How to make mini cookies: To make small cookies, shape the dough into three or four logs instead of two. The smaller dough logs will require less baking time, so begin checking on them after 10 minutes.

How to Store Mandel Bread? 

Store at room temperature in airtight containers for up to 4 weeks. Store in the freezer for up to 3 months.

How Do I Know When the Cookies Are Done?

After the first bake: The edges will be browned, and the logs will expand slightly. The center will be slightly soft and should bounce back when you press on it lightly.

After the second bake: The best way to know if the cookies are well baked is by applying pressure to the center of the cookie. It needs a few more minutes in the oven if it is soft. Just know that the cookies will harden when they cool.

More Jewish Recipes You’ll Love 

Round Spiral Challah

Hanukkah Gelt Cookies

Vegetarian Matzo Ball (Kneadelech) Soup

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Mandel Bread with Dried Fruit on a coffee cup

Mandel Bread (Mandelbrot) with Dried Fruit

Mandel bread is a delicious twice-baked Jewish cookie similar to Biscotti. These cookies are perfect for when you're in the mood for something sweet. The dried fruit makes it perfect for the holiday of Tu Bishvat.
Kosher, Pareve, or Dairy (if using white chocolate)
Tried my recipe?Mention @mamalivingabroad or tag #mamalivingabroad!
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Course: Dessert
Cuisine: Jewish
Keyword: Jewish Cookies, Jewish Traditional Food
Prep Time: 15 minutes
Cook Time: 50 minutes
Servings: 20 large cookies


  • 3 large egg
  • 3/4 cup (150 grams) granulated sugar
  • 1/2 cup (120 ml) canola oil
  • 1 teaspoon vanilla extract
  • 1 teaspoon Cointreau or Brandy or orange juice or water
  • a pinch of salt
  • 3 cups (420 grams) all-purpose flour
  • 3 teaspoons (15 grams) baking powder
  • 1 cup (140 grams) raw almonds unsalted
  • 1 cup (170 grams) mixed dried fruit cranberries, cherries, apricots, figs, raisins, pineapple, papaya, candied orange peel.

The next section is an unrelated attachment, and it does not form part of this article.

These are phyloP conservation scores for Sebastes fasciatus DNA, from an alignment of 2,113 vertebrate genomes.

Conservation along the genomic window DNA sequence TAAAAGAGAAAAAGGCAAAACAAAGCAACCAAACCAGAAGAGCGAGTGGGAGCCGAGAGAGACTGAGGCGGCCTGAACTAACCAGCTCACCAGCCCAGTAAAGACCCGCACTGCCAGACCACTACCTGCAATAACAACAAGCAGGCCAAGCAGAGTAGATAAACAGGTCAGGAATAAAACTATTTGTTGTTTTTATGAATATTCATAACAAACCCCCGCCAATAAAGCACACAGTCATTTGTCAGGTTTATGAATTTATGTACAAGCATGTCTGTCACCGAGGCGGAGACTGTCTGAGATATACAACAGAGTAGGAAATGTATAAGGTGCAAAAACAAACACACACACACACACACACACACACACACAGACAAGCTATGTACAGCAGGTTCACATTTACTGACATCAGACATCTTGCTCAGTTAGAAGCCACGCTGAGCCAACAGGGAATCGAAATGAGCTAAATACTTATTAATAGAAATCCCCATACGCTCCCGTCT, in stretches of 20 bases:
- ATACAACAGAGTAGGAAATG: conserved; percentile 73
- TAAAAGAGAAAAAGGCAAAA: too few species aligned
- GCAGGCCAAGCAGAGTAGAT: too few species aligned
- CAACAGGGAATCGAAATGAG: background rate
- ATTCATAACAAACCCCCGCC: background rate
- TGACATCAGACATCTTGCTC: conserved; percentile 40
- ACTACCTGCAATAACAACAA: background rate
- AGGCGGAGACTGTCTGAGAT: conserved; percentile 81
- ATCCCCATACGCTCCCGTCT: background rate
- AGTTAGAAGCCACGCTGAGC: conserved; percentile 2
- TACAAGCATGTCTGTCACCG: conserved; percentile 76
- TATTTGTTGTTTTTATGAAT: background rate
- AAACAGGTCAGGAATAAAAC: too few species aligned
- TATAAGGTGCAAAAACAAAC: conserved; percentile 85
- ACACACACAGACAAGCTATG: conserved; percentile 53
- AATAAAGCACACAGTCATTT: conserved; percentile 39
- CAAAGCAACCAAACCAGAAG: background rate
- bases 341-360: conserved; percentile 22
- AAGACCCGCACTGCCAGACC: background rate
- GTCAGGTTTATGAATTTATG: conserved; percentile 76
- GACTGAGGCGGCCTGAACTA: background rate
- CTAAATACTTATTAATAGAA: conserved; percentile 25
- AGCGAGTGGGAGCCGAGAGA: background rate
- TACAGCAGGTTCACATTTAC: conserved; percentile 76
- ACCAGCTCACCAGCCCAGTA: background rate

• 3.5 oz (100 grams) white chocolate, chopped optional


  • Preheat oven to 350°F/180°C. Line a baking sheet with parchment paper.
  • Coarsely chop the almonds with a sharp knife or pulse them in a food processor. 
  • Chop your dried fruit into pieces about the size of raisins.
  • Mix eggs, sugar, oil, vanilla, brandy, and salt in a large bowl until combined.
  • Add flour and baking powder; mix until combined. I like to start mixing with a spoon and then using my hands to form the dough.
  • Stir in almonds and dried fruit. 
  • Divide the dough into two equal parts.
    *You can divide the dough into 3-4 equal parts; it depends on how big you would like your cookies to be.
  • Shape each into a log about 9" long 3.5-4" wide 1/2" high. Place logs on the prepared baking sheet.
  • Bake logs until golden, puffed, and just firm to the touch (about 15-20 minutes). Let them cool on the baking sheet for 10 minutes. Then carefully place them on a cooling rack for additional 20 minutes.
  • Lower the oven temperature to 250°F/120°C.
  • Cut logs into ¾ -inch thick slices on the baking sheet with a serrated knife. The cookies should still be slightly doughy inside.
  • Place the cookies, cut side up, on the baking sheet. Bake for 20-40 minutes until dry. The centers of the cookies will be slightly soft, and the cookies should be a light golden brown color. They will be crunchy once completely cooled.
  • Optional: Melt the chocolate in a medium bowl in the microwave (or use a double boiler). Melt in 30 second intervals until completely melted and smooth. Dip one side of each cookie in the melted chocolate. Place the dipped cookie onto the baking sheet and allow chocolate to set at room temperature, about 30-45 minutes.


  1. I am going to have to try this. The different fruits sound delicious might have to make two batches and split it four ways. Lol. I’m sure our congregation will like it.5 stars

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Hi, I’m Rachel.

Welcome to my little corner of the internet! I’m happy you’re here. I am the food blogger behind “Mama Living Abroad.” In this space, I am sharing flavorful recipes that I love to make and have my family and friends approve.